[Postmodern Dystopia Winter Forecast: Man-sized shards of ice falling from the sky at high velocities for the next four months. Don't venture outside unless protected by a sheet metal canopy.]

Goddamn it!

Rainy Day Music

As I plunge more headlong into the hole that is October [tangent: Upon discussing favorite months with people, hands down the most popular is October. Why is that? Sure the leaves change and its beautiful, the weather doesn't kick your ass too much at first, the air has that crispness of decaying plant matter, and Halloween's fun, I guess, but I'm definitely a Spring man, myself. To me October just represents the last gasp of friendly weather, before the white-grey assualt of frigid NE Ohio Winter. Anytime I think of Winter, I think of the Campus Commons field below Taylor Hall and how it turns to a solid sheet of ice from December 1st until about mid March. Winter sucks and October is just the starting point of this suckiness. April, on the other hand, is the beginning of Spring, which means budding life, new beginnings on the bloom, new warmth. Then there's Summer, which is also great. I just like beginnings more than endings. Plus, Fall means school, and although I like school, I like the freedom of Summer much more. Spring: good; Fall: bad. tangent over! Thanks for staying with me.], I am accosted with coldly weepy days such as this one.

Like everyone, I have my rainy day music. Also like everyone, I have a blog, so I thought it'd be a quaint little idea to combine the two to better "synergize" my life.

Today, I've been absolutely obsessed with the title track from Elephant's "Sunlight Makes Me Paranoid." That one's pretty self explanatory.

Other rainers on the parade, so to speak:
--Radiohead's "Amnesiac" and to a lesser extent "Kid A"
--Portisehead's "Dummy"
--Jeff Buckley's "Live at Sin-e"
--Elliot Smith's "From a Basement On a Hill"
--Yo La Tengo
--The Postal Service's "Give Up" even though I only like half the album
--The Smith's self titled

I'm sure there are plenty more in my library, but I need to go curl up in a dark corner and listen to the rain gently drone on the window pane. Fall sucks.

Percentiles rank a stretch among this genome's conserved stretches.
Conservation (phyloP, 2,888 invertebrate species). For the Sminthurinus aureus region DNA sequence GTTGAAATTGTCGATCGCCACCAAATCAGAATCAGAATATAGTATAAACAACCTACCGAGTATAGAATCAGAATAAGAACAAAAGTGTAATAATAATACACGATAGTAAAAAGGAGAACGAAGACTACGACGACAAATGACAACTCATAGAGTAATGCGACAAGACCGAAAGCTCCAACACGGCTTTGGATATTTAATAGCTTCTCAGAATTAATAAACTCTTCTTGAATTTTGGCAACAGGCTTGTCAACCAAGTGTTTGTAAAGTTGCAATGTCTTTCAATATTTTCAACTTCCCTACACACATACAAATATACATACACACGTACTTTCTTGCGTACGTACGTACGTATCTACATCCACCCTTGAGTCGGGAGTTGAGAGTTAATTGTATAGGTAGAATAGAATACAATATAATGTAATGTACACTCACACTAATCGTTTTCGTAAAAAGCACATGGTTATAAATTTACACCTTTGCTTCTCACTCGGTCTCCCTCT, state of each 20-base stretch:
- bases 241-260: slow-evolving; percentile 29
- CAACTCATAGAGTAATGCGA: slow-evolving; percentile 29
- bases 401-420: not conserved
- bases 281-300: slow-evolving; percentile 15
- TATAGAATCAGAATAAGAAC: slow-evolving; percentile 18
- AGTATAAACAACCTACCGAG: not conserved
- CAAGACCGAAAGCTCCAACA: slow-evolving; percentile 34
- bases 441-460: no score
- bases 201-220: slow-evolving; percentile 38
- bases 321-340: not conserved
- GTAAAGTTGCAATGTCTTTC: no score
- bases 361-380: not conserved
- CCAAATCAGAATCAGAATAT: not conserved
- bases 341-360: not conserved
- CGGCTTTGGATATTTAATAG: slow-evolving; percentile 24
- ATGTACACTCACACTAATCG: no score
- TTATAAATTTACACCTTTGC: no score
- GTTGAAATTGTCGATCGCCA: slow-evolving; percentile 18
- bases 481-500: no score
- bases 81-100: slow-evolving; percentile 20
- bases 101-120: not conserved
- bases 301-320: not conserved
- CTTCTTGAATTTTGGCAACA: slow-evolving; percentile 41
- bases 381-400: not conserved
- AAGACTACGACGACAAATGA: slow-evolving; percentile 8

My Gratuitous All-time favorite Book Quote

"He thought that in the beauty of the world hid a terrible secret. He thought the world's heart beat at some terrible cost and that the world's pain and its beauty moved in a relationship of diverging equity and that in this headlong deficit the blood of multitudes might ultimately be exacted for the vision of a single flower."

from Cormac McCarthy's All the Pretty Horses

To get overly English-geek with this quote, it embodies the postmodern aesthetic of constantly shifting values. Plus it's depressing yet beautiful.

Simply put, the quote's fucking sweet. This book is so good it makes me cream my pants. "exacted for the vision of a single flower" !!! C'mon, how is that not the best thing anyone could ever read?

Friday, October 14, 2005

Upon two couples making out on a couch

I once again ventured to the ECC this lovely fall evening, this time in search of '80's night, meaning Prince music and poor dancing. And by poor dancing, I mean my own. I can't dance. In fact, I would venture to say I may very well be the absolute worst dancer in the history of rhythmic movement. I have no rhythm. Nada. "Oh, you're just being modest [read insecure]," some may say, but those are the people who haven't seen me dance. It's like a car wreck--decidedly awful, but they can't stop gawking at it.

Trust me, give me a beer and a half and I'll juke and jive all night. Then you'll probably vomit just slightly in your mouth [have a sour]. If the dancing persists, those chunks are hittin' the floor, baby. Yes, my dancing is that bad. Promise.

But anyway, I was at the ECC, dancing and making other people leave in disgust, when two moderately unattractive couples came in. I'm gonna say they were 16 years old or so, for the story's sake, but in reality they make have been 18+. Anyways, these two barely pubescent couples come in, do very little dancing at all [probably having seen me from the street], and then head for the couches to profusely make out. I think they came down just with the couches in mind. No 80's, no dancing, just Girls Gone Wild ECC edition straddling and tongues inextricably tied together, with the occasional look-over-the-shoulder-at-your-also-obnoxiously-lip-locked-friends.

I instantly had a sour. I guess fair is fair, after all.

Thursday, October 13, 2005

Deep-seated [self] Loathing

I was going to write a perky little anecdote about my recent trip to the 'burgh but I've got nagging little despair issues presently. Anxiety? you may ask. Possibly, but I just get down sometimes, I don't know why. Maybe a lonliness issue, as cliched as that may sound. Or something like not living my life to the fullest. Either way, I'm melancholy right now and felt the need to share it with someone, or something, rather, as I'm just feeding this sob story to my computer.

Don't cry for me computer, cry for the world. I do. It helps, I suppose.

Actually, I can't cry. Last May was noted for the greatest despair I've felt in a long time and could I cry? NO! I wanted to, mind you, but just couldn't get down to it. Lord knows I tried and everything. I came close at one point, looking forward to a nice little catharsis, but then my mom called and cheered me up. That's what pisses me off about moms, they're always there to stop you from crying. I should have just been like, "Look Mom, I'm trying to weep for myself and the world here, just let me be." But she wouldn't listen anyway.